Canberra, to side-track a moment, is a weird town. It’s tiny, relative to the nation of which it is the official capital, it’s one of those weirdly-contrived artificial cities, and the man who designed much of it seems to’ve lived in one of the shallower ends of the sanity bell-curve. I was at the Australian National University for a while, studying Philosophy with all sorts of marvellous people,4 and living on a decent scholarship right on campus near the center of town. The City was designed for a million residents, but still (after a century) only has a third that many, and the CBD gets particularly empty on the weekend — perhaps because such a chunk of the populace is comprised of sensible public-sector family-types hiding in the sparse suburbia. Couple that with the distance from the coast and the elevation above sea level causing temperatures to swing from 40° summer days to -4° winter chills and it frequently feels like you’re living in some recently-abandoned colony on the fucking moon.
But there was the blessed Wig & Pen — mere minutes from my bedroom — to save the day many, many times, and to help give me an appreciation for real beer. I loved the Wig, was utterly delighted to see them win Best Small Brewery at the AIBA, and am now feeling massively nostalgic for Canberra — of all places — partially just because I really want to visit that pub again. It’s a cute and cozy little place, with a non-obnoxiously contrived British Boozer kind of feel which, if anything, just makes perfect sense in an artificial city. They do a wide range of beers, all brewed on-site in a seemingly-poky little corner, which don’t bother adhering to any mindlessly-English-traditionalism the look of the place might suggest. It’s their brewer, Richard Watkins, who built most of the Hopinators in Australasian beer bars, after all. There was a story about it being up for sale last year, with the owner expressing a desire to retire, but I’m honestly not sure what came of that and I hope that if it does sell, someone just keeps it running as is and keeps Richard there making his lovely beers. (May we should chip in and buy it for him…)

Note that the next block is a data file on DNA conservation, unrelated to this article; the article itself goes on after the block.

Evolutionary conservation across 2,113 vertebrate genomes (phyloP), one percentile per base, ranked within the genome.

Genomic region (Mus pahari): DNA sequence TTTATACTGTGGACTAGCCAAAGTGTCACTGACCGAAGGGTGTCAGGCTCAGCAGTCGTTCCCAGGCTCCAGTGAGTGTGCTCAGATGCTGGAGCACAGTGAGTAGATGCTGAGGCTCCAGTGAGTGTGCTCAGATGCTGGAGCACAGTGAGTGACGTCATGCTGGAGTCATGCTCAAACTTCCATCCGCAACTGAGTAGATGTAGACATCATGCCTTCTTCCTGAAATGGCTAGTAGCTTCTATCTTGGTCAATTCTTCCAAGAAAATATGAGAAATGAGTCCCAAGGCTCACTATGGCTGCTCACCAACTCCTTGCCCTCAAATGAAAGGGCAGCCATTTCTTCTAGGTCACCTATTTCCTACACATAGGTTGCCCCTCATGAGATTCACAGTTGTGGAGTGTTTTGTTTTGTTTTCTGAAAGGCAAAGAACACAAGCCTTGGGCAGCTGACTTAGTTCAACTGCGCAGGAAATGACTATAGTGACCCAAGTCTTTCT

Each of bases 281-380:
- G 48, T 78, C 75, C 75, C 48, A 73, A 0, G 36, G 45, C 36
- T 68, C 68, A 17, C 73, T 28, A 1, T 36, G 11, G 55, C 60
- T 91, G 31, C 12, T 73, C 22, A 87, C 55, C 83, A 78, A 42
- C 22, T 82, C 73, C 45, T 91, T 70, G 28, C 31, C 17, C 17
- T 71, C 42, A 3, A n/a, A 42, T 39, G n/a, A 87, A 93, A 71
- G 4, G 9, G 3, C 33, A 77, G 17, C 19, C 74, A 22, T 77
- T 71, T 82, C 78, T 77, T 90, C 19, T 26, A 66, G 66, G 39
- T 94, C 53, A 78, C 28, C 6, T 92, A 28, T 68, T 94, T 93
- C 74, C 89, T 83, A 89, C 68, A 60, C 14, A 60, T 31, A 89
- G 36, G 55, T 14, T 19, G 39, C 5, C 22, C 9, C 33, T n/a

Anyway, this thing — this bright golden, face-puckering, deliciously cleansing little thing. It’s just what I needed to end the day, despite being basically the opposite of what I usually think of when I think “nightcap”. My weekend’s days were long, and I was fading steadily, but this little bugger perked me right up. I grew up with a